Do Less: Key! and Bobby Raps Team Up for “Say No Mo”

Evan Gabriel discusses the impeccable minimalism of the new Key!, featuring Minnesota's Bobby Raps.
By    February 16, 2016

bobby raps

Evan Gabriel can describe you in five words or less.

There have always be those who say more with less. Take Thomas Hardy, who in Far From The Madding Crowd mused, “to say a little often tells more than to say a great deal.” That was 1874. Last month, Saint Paul’s Bobby Raps and Atlanta’s Key! repackaged this antiquated sentiment into three-syllables, and dropped one of the most unexpected singles of 2016.

Bobby and Key! first traded introductions after meeting at a Post Malone show. The two parted ways with nothing more than mutual respect and loose talks of collaborating. Then late one night in Los Angeles, Bobby was recording in a back room of Vic Mensa’s studio session, where Doc Mckinney and 1st  Down of FKI were also present. 1st happened to invite Key! to the same session, and when he showed up, Bobby brought him to that back room and played some tracks. Bound by seemingly random circumstances,The chemistry yielded entropy.

Both rappers are most effective shifting the volume of their voices. Key’s! verse starts nearly muted, before taking a sharp U-turn to shrieks: “Real moneymakers, this the soundtrack, police killed my dude and I bounced back!” Bobby, aka the Nova Scotia Costra Nostra, squeezes in recollections about “10 fucking bags” in his coat through a hoarse falsetto. Like Young Thug adapting to a beat’s climate, the higher pitches make the song much more interesting melodically.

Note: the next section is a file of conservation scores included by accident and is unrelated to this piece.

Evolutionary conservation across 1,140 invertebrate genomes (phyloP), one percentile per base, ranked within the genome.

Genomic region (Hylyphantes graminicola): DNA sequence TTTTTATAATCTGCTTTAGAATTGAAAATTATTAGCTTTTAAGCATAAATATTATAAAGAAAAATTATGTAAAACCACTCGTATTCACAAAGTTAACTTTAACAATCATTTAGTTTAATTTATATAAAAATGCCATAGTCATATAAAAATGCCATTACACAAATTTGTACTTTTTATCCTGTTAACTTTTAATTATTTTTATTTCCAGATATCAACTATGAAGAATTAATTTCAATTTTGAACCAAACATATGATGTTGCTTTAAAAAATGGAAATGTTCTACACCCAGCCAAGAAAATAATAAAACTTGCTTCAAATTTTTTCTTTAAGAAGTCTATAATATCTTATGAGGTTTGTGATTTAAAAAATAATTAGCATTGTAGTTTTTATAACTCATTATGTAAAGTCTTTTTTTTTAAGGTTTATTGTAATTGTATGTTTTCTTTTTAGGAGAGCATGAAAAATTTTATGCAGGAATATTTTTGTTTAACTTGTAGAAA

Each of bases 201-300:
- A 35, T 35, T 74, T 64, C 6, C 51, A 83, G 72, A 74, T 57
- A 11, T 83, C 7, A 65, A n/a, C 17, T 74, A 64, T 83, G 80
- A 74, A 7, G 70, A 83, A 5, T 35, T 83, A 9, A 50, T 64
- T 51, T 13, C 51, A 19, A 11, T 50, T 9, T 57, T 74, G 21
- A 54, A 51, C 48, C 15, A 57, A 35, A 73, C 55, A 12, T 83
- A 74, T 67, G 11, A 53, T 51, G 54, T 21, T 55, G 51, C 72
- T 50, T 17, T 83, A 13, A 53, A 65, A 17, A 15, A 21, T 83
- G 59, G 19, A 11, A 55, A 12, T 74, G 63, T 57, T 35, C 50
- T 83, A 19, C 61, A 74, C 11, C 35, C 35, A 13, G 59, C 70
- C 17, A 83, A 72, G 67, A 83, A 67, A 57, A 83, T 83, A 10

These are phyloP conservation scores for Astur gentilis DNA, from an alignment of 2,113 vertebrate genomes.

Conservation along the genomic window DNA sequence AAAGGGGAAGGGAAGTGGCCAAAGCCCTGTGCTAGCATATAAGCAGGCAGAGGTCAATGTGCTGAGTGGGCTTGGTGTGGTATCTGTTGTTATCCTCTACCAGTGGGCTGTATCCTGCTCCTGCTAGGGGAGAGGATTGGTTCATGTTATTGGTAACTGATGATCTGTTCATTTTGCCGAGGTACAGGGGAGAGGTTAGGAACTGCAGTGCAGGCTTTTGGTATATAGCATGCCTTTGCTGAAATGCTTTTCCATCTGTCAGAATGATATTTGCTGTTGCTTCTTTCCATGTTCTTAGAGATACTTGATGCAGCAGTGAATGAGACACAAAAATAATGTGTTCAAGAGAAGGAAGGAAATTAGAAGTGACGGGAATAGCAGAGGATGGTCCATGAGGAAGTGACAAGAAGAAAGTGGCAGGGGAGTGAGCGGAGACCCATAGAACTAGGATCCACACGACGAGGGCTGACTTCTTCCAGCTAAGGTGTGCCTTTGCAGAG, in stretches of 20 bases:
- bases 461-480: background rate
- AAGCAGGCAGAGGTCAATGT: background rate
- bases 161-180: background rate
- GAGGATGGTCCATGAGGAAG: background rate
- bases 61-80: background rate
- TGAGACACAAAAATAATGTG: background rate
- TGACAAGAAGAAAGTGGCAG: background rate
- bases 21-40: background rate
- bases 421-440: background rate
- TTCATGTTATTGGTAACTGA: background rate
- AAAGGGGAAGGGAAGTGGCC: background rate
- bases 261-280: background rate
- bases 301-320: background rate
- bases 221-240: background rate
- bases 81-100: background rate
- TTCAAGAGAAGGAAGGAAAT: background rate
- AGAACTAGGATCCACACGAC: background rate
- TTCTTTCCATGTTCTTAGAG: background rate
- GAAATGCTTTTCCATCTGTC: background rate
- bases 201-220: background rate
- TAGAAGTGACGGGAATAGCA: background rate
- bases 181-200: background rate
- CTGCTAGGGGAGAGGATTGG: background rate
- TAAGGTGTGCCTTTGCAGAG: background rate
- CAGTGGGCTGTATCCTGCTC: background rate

Produced by @gnealz, the beat buoys for you to dance without looking like you’re really trying (shout out Terror Squad). But the infectious chorus kills any impulses to stand still. You can picture “Say No Mo” coming on in a club to absolute pandemonium and yes, repeat dabbing. Self-confident, easy-to-remember hooks are generally the ones that people come to lip-sync in their Snapchat stories. If you only grow as much as you’re supposed to grow, it would explain why some people change up, and why others say a great deal in just a few words.

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